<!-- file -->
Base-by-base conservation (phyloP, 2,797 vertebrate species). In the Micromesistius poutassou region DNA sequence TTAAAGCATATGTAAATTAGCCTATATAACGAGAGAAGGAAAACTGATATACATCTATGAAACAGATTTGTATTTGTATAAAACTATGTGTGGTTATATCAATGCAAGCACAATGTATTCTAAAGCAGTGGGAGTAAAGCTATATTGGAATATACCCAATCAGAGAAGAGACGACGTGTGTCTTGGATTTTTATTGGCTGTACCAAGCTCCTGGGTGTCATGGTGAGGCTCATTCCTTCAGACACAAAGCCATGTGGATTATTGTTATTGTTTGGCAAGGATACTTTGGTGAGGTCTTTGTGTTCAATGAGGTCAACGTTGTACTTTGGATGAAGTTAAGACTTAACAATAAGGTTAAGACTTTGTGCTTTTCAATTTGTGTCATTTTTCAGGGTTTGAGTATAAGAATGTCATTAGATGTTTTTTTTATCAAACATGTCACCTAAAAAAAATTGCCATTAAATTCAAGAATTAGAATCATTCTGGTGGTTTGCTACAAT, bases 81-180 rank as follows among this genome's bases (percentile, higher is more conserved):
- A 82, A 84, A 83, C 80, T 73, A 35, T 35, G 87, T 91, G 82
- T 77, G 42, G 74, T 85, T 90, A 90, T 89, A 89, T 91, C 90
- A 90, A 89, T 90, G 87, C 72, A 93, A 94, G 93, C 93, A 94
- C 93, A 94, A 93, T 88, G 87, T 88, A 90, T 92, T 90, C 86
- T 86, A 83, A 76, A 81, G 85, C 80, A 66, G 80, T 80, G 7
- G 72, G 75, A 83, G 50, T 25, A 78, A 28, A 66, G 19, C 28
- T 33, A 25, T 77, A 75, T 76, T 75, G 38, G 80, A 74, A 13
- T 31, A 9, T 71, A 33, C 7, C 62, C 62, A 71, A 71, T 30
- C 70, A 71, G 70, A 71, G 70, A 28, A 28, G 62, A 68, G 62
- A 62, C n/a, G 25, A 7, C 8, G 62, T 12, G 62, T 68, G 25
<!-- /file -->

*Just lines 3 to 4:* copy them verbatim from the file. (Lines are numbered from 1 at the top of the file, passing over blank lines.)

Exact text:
- T 77, G 42, G 74, T 85, T 90, A 90, T 89, A 89, T 91, C 90
- A 90, A 89, T 90, G 87, C 72, A 93, A 94, G 93, C 93, A 94